‘Complex Stew’ of Factors Caused the 2020 Murder Spike

In 2020, data from nearly 12,000 law enforcement agencies released by the FBI, running through September, shows murders up 21 percent nationally, reports The Intercept. This matches data collected by The Intercept from a sample of agencies from 60 large cities showing a 36 percent increase in murders in those cities, as well as a Council on Criminal Justice analysis from 34 cities finding a 30 percent increase in 2020 compared to 2019.

The increase still leaves the murder rate nearly 40 percent below the peak rate reached in the 1990s. Murders were up at least 15 percent through September in cities of every population group, according to the FBI’s data, and the change in murders was larger in towns with under 10,000 people (up 31 percent) than in cities with over 1 million people (up 29 percent).

There are a number of contributing factors to the rise in murders: a challenge to police legitimacy and the strain of the pandemic, exacerbated by a sudden surge in the use of firearms in several cities.

Murder was up in the United States during the early spread of the novel coronavirus, before lockdowns were even ordered. The FBI’s report — which does not include data on big cities like Chicago and Philadelphia — found murder rates up 7 percent in its sample of cities through the first quarter of the year. It’s not fully clear what caused the murder rate to be higher early in 2020 compared to 2019, though a variety of factors such as increased domestic violence early in the pandemic, warmer weather, or just plain randomness may have contributed.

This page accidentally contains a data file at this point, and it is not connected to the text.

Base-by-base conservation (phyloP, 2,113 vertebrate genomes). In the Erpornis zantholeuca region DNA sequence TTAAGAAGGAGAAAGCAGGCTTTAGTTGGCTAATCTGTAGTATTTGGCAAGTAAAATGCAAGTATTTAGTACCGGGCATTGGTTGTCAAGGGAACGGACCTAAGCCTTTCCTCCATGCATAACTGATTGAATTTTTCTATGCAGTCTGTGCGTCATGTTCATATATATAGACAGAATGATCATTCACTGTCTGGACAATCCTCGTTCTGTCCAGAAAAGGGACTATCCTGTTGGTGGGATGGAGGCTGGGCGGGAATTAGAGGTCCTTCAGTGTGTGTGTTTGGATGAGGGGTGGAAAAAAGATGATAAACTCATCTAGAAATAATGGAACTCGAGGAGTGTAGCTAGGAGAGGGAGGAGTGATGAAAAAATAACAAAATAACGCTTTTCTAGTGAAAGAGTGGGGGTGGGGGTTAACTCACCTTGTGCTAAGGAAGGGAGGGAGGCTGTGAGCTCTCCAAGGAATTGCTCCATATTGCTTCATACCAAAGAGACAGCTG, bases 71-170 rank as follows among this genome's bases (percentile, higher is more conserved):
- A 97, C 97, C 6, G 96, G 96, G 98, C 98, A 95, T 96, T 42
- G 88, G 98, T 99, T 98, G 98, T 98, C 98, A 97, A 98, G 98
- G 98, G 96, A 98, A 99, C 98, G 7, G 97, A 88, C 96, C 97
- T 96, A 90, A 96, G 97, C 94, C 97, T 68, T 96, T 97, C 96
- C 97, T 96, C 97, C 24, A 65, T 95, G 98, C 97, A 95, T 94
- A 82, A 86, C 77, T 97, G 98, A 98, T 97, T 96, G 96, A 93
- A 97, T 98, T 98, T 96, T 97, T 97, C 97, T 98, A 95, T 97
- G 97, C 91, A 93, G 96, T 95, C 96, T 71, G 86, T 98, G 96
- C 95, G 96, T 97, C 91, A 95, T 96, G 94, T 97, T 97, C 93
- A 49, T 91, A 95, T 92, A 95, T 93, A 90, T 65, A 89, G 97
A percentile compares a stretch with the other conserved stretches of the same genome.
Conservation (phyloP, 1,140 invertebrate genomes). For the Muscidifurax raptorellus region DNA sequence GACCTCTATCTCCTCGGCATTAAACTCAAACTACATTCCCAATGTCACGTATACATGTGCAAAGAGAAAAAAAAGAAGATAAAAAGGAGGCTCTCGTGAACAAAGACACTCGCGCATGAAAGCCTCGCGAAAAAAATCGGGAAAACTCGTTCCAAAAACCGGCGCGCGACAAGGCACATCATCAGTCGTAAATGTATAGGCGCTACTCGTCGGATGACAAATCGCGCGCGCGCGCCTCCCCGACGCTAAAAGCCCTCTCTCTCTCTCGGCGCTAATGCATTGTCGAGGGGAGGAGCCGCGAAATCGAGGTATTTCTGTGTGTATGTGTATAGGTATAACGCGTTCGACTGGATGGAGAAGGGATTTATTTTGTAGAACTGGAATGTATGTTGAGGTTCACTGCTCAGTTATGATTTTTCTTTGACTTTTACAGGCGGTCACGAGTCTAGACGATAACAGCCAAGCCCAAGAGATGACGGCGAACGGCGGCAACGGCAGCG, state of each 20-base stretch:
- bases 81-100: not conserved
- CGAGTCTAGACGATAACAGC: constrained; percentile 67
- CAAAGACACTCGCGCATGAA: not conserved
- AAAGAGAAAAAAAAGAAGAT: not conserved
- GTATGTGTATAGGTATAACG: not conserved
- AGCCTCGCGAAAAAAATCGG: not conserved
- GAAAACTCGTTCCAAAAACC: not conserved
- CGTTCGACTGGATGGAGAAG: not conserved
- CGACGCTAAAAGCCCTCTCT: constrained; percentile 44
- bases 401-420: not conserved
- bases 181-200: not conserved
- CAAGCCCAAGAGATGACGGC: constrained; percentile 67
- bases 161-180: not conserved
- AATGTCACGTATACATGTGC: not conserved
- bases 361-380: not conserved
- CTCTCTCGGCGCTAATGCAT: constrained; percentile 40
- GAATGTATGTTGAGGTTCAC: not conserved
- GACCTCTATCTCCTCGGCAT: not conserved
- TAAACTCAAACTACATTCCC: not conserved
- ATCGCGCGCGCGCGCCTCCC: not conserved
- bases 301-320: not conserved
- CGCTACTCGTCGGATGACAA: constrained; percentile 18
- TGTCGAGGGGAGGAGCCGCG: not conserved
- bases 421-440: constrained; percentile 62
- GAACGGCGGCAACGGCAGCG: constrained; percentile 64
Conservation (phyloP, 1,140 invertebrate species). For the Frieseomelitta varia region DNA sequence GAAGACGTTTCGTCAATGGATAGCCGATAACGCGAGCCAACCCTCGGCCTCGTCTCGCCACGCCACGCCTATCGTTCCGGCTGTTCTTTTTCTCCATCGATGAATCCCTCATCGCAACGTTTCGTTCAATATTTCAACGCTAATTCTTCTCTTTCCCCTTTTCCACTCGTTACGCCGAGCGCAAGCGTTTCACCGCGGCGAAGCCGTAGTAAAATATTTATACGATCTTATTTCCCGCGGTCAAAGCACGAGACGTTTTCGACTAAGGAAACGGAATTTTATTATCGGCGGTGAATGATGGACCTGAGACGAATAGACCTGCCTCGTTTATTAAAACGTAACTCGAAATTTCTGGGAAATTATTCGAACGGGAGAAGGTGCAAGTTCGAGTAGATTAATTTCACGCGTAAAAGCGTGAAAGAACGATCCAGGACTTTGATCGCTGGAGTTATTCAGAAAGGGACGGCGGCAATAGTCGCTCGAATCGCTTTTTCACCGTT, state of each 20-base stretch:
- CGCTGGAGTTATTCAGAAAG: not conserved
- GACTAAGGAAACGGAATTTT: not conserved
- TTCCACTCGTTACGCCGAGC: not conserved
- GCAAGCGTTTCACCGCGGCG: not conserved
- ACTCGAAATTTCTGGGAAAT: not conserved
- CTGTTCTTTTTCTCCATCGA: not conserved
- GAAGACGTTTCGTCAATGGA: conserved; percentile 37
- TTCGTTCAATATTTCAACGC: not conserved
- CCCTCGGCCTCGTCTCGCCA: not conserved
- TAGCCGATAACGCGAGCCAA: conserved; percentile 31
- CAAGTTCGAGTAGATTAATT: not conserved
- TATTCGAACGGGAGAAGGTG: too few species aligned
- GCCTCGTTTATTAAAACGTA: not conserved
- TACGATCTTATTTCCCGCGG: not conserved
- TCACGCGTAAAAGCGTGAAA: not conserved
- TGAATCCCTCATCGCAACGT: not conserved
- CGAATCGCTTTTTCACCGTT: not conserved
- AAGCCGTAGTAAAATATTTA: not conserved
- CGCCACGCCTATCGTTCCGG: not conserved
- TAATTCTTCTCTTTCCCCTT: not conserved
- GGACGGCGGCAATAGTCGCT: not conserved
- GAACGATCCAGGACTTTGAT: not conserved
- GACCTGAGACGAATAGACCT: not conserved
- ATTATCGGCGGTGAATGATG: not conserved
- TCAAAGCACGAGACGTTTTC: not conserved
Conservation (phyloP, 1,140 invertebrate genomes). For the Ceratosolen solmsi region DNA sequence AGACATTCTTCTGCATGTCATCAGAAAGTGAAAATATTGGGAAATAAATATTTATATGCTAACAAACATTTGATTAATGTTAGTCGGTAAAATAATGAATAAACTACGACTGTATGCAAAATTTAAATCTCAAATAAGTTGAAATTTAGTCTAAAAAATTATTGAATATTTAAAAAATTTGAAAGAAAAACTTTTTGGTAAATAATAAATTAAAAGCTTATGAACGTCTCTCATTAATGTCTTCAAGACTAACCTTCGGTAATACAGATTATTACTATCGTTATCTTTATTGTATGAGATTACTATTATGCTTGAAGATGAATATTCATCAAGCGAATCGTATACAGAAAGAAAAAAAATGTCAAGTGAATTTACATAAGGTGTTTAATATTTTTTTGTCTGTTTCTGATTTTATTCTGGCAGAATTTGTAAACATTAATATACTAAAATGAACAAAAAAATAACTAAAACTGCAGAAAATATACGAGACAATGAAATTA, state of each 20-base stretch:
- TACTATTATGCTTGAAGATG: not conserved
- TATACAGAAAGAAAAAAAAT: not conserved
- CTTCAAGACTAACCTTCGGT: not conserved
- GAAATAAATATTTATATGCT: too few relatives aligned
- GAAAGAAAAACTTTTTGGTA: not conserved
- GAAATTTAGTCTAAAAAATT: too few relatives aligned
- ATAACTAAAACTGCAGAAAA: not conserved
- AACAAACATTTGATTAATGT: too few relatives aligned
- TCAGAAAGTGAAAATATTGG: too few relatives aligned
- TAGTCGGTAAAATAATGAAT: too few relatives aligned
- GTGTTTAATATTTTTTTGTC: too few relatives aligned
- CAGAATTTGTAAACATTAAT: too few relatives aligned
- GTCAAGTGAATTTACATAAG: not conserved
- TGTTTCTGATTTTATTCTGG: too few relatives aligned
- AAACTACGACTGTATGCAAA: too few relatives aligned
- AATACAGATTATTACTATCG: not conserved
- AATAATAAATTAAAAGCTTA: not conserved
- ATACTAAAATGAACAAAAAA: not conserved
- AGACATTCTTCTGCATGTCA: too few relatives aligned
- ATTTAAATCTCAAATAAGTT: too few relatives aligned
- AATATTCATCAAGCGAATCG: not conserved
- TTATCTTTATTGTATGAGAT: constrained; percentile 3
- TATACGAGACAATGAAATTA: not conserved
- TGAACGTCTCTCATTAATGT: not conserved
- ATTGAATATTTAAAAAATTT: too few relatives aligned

One theory for why gun violence increased over summer suggests that changes in policing tactics, both during and after last summer’s protests, caused the rise. But there wasn’t any connection between the number of Black Lives Matter protests and the change in murder in big cities, according to an analysis of protest data collected by the Armed Conflict Location and Event Data Project.

The third phase of the murder rise likely occurred in the fall. Murder was up 21 percent through September compared to being up 15 percent through June, suggesting that violence was continuing to get worse. The year-to-date change in murder was higher through October than through July in 9 of the 14 cities with monthly murder data available, and an analysis from Boston University’s Research on Innovations for Safety and Equity, or RISE, found a second increase in murder in October in a 34-city sample.

Pandemic fatigue alongside the worsening economic and psychological strain of life under lockdown could have driven this third wave of violence. Homicide was up 30 percent relative to 2019 according to RISE’s analysis, but gun homicides were up 39 percent relative to 2019 in their sample, highlighting the role of firearms in last year’s historic murder increase. Evidence suggests that after firearms sales increased, people started employing weapons in crimes more often than ever before.

It’s possible that the complex stew of forces that drove murders higher in 2020 will continue to impact the homicide rate for years to come, so better data collection and an improved understanding of the causes of 2020’s murder rise is critical for implementing smart policies to reverse this trend.

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